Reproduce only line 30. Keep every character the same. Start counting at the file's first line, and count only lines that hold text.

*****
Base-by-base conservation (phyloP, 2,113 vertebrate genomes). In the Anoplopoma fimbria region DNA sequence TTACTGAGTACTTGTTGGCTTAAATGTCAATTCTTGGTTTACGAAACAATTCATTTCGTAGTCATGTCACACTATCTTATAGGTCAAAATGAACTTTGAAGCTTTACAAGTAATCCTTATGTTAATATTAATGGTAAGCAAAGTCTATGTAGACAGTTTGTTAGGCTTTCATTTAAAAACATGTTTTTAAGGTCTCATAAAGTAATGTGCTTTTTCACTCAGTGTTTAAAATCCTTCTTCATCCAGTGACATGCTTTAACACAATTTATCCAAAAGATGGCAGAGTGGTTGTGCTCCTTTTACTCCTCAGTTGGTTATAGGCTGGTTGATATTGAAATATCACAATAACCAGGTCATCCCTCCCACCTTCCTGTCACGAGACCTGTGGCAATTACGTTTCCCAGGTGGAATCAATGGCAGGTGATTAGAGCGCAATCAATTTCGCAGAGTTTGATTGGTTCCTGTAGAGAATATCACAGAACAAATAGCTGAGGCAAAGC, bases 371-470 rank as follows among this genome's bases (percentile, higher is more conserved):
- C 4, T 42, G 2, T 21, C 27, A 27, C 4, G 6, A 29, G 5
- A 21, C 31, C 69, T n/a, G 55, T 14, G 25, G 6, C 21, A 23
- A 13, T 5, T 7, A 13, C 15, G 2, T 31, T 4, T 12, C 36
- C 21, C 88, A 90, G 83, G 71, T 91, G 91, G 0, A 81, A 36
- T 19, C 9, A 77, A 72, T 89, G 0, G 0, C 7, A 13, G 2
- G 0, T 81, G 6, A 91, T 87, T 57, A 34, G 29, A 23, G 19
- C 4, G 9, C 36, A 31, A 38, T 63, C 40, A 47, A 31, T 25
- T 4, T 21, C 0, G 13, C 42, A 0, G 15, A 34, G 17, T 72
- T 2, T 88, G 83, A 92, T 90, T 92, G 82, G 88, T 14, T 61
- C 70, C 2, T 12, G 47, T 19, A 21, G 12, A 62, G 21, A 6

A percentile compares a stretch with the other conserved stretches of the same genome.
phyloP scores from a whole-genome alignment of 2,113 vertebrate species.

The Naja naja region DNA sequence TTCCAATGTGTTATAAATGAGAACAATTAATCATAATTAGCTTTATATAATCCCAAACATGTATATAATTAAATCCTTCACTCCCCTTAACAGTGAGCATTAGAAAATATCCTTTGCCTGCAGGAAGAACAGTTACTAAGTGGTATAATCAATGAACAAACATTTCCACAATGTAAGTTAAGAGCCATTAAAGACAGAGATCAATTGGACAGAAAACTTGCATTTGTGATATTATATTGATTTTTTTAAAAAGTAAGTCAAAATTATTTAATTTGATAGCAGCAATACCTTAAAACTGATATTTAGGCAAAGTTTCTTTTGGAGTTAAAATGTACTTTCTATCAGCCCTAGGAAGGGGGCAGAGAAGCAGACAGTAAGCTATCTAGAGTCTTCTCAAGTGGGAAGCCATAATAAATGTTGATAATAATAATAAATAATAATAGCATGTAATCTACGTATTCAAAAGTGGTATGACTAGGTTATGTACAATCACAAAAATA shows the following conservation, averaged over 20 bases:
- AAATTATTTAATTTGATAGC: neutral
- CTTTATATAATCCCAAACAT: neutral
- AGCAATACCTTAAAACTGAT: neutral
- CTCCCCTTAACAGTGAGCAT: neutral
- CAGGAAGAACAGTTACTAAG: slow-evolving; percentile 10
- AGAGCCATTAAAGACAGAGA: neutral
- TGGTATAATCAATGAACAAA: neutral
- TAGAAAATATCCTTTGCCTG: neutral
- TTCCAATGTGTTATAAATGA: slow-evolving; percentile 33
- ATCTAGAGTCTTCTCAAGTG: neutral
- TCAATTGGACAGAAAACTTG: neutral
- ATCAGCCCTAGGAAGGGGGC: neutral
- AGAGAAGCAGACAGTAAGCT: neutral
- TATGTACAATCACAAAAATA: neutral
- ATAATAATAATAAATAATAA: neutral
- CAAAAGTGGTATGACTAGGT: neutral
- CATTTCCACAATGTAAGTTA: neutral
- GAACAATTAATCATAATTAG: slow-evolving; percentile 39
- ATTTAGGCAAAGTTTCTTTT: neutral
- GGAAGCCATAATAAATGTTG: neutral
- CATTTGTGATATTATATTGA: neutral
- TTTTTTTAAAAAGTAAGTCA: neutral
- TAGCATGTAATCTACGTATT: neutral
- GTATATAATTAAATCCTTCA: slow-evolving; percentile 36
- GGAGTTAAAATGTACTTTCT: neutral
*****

- CAAAAGTGGTATGACTAGGT: neutral